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SPORTS
By Jeff Zrebiec | May 8, 2012
The Ravens continued their busy Tuesday, announcing a three-year contract extension with hard-hitting safety Bernard Pollard. Pollard had one year remaining on his contract, but he's now signed through 2015. After signing with the Ravens as a free agent last offseason, Pollard, 27, made an immediate impact and finished the season with 75 total tackles (55 solo), two sacks, one interception, a career-high 13 passes defended and three forced fumbles. He started 15 of the Ravens' 18 games.
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SPORTS
By DAVID SELIG and DAVID SELIG,SUN REPORTER | July 25, 2006
When 104 Arundel High students began to congregate on the school's tennis courts shortly before 9 a.m. last Wednesday, it looked like the start of a day of summer camp. Most of the students wore shorts and tank tops, appearing a bit sluggish at what many teenagers consider an early hour for the summer. But it became clear they weren't about to play kickball when three Arundel coaches broke them into 20 lines stretching across the court. In the next 65 minutes, the student-athletes - most of whom play football, but including girls from the field hockey, track and basketball teams - went through a series of jogging warm-up exercises, nine 100-yard sprints and stops at five stations in a steamy weight room.
SPORTS
By Bill Free and Bill Free,Sun Staff Writer | April 27, 1995
Denny Bowers spent the winter in the weight room bulking up and this spring people are spending a lot of time looking for the baseballs he is hitting out of the park.At North Hagerstown, the Westminster junior (6-foot-2, 210 pounds) sent a long shot over the left-field fence and over the railroad tracks in back of the fence.Owls co-coach Carl Rihard estimated that the home run traveled close to 400 feet.In a game at Linganore, Bowers slammed a home run that easily cleared the left-field fence and landed on a grassy knoll far beyond the fence.
NEWS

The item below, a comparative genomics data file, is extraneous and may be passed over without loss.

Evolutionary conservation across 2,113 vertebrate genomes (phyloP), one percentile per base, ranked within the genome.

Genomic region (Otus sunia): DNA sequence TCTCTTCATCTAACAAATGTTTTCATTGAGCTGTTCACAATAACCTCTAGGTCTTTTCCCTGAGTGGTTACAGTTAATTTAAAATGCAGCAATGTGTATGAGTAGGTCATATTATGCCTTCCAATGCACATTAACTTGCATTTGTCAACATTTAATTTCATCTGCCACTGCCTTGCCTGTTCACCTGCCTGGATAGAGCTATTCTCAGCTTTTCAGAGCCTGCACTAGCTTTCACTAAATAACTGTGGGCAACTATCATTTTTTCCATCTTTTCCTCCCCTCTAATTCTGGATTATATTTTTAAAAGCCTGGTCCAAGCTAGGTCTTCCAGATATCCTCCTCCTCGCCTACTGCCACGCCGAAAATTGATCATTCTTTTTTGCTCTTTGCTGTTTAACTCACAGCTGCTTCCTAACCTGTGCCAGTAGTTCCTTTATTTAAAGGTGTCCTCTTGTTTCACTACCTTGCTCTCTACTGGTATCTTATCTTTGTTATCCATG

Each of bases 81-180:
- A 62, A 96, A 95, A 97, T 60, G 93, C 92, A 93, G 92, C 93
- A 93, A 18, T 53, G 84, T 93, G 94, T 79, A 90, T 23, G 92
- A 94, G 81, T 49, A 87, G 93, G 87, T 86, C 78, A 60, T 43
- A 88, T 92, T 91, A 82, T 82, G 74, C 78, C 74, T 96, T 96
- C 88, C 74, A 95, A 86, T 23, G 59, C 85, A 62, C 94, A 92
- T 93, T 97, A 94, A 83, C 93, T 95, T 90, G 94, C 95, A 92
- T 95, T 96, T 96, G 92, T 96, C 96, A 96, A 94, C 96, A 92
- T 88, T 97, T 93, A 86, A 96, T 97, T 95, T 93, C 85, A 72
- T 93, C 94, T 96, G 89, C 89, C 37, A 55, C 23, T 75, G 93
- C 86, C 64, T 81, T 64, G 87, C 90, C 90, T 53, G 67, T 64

By Susan Gvozdas and Susan Gvozdas,Special to The Sun | August 22, 2007
Three years of classroom lunches, wrestling practices in a storage room and 16-mile commutes to practice and games for other sports teams will soon end with the completion of a $10 million athletic center at Annapolis Area Christian's Upper School. The center opened today on the Severn Run campus to coincide with the start of classes, although students won't fully benefit for a few more weeks. Floors still must be laid in the cafeteria, locker rooms and weight room. The basketball court still needs to be painted, and the hoops have not been installed.
SPORTS
By Paul McMullen and Paul McMullen,University of MarylandStaff Writer | August 7, 1993
COLLEGE PARK -- The calendar said it was spring -- June 10, to be exact -- but temperatures in the 90s and the humidity suggested otherwise.A dozen football players were bounding up the bleachers at Byrd Stadium. A scream, half primal and half get-out-of-my face, roared out of the 7,000-square-foot weight room in the football complex. It went through the training room, the locker room and a hallway before finally reaching the players lounge."Preseason" conditioning at Maryland makes folly of the notion that college football begins in August and ends on New Year's Day. Year-round conditioning is more like it. Veterans don't officially report to camp until Thursday, but that warm feeling they've had the past eight months is more than emotional residue from 1992's season-ending upset of Clemson.